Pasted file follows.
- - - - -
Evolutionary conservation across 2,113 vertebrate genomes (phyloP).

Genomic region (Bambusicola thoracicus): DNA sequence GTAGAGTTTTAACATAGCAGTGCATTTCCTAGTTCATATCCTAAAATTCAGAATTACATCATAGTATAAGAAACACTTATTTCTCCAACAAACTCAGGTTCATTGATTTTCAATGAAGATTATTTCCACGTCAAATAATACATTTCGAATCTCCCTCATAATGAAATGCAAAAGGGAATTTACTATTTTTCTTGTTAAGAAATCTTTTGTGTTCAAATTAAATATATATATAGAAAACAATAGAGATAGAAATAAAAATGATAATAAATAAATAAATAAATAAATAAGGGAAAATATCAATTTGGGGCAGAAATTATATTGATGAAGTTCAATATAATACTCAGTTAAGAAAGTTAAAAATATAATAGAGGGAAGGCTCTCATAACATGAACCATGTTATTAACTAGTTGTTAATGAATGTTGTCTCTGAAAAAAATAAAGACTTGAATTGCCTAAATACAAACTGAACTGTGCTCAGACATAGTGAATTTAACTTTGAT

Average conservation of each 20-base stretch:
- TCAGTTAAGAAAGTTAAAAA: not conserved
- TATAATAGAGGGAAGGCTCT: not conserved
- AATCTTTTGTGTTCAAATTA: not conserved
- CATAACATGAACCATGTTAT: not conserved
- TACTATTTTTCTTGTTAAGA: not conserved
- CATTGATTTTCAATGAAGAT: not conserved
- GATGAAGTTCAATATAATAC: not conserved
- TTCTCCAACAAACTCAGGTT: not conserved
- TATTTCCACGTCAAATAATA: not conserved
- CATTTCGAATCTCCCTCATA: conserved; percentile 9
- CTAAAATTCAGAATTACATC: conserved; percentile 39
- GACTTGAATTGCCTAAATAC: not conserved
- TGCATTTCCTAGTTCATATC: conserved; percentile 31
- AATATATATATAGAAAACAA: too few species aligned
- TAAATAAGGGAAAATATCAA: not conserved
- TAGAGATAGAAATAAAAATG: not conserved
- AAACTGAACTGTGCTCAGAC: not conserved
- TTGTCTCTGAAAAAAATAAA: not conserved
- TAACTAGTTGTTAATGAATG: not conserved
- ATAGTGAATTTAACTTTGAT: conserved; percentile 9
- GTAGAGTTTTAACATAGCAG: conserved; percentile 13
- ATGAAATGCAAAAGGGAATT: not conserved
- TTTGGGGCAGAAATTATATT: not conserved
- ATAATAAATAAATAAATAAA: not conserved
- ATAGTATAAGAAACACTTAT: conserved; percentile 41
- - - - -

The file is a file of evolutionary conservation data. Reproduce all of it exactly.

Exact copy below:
Evolutionary conservation across 2,113 vertebrate genomes (phyloP).

Genomic region (Bambusicola thoracicus): DNA sequence GTAGAGTTTTAACATAGCAGTGCATTTCCTAGTTCATATCCTAAAATTCAGAATTACATCATAGTATAAGAAACACTTATTTCTCCAACAAACTCAGGTTCATTGATTTTCAATGAAGATTATTTCCACGTCAAATAATACATTTCGAATCTCCCTCATAATGAAATGCAAAAGGGAATTTACTATTTTTCTTGTTAAGAAATCTTTTGTGTTCAAATTAAATATATATATAGAAAACAATAGAGATAGAAATAAAAATGATAATAAATAAATAAATAAATAAATAAGGGAAAATATCAATTTGGGGCAGAAATTATATTGATGAAGTTCAATATAATACTCAGTTAAGAAAGTTAAAAATATAATAGAGGGAAGGCTCTCATAACATGAACCATGTTATTAACTAGTTGTTAATGAATGTTGTCTCTGAAAAAAATAAAGACTTGAATTGCCTAAATACAAACTGAACTGTGCTCAGACATAGTGAATTTAACTTTGAT

Average conservation of each 20-base stretch:
- TCAGTTAAGAAAGTTAAAAA: not conserved
- TATAATAGAGGGAAGGCTCT: not conserved
- AATCTTTTGTGTTCAAATTA: not conserved
- CATAACATGAACCATGTTAT: not conserved
- TACTATTTTTCTTGTTAAGA: not conserved
- CATTGATTTTCAATGAAGAT: not conserved
- GATGAAGTTCAATATAATAC: not conserved
- TTCTCCAACAAACTCAGGTT: not conserved
- TATTTCCACGTCAAATAATA: not conserved
- CATTTCGAATCTCCCTCATA: conserved; percentile 9
- CTAAAATTCAGAATTACATC: conserved; percentile 39
- GACTTGAATTGCCTAAATAC: not conserved
- TGCATTTCCTAGTTCATATC: conserved; percentile 31
- AATATATATATAGAAAACAA: too few species aligned
- TAAATAAGGGAAAATATCAA: not conserved
- TAGAGATAGAAATAAAAATG: not conserved
- AAACTGAACTGTGCTCAGAC: not conserved
- TTGTCTCTGAAAAAAATAAA: not conserved
- TAACTAGTTGTTAATGAATG: not conserved
- ATAGTGAATTTAACTTTGAT: conserved; percentile 9
- GTAGAGTTTTAACATAGCAG: conserved; percentile 13
- ATGAAATGCAAAAGGGAATT: not conserved
- TTTGGGGCAGAAATTATATT: not conserved
- ATAATAAATAAATAAATAAA: not conserved
- ATAGTATAAGAAACACTTAT: conserved; percentile 41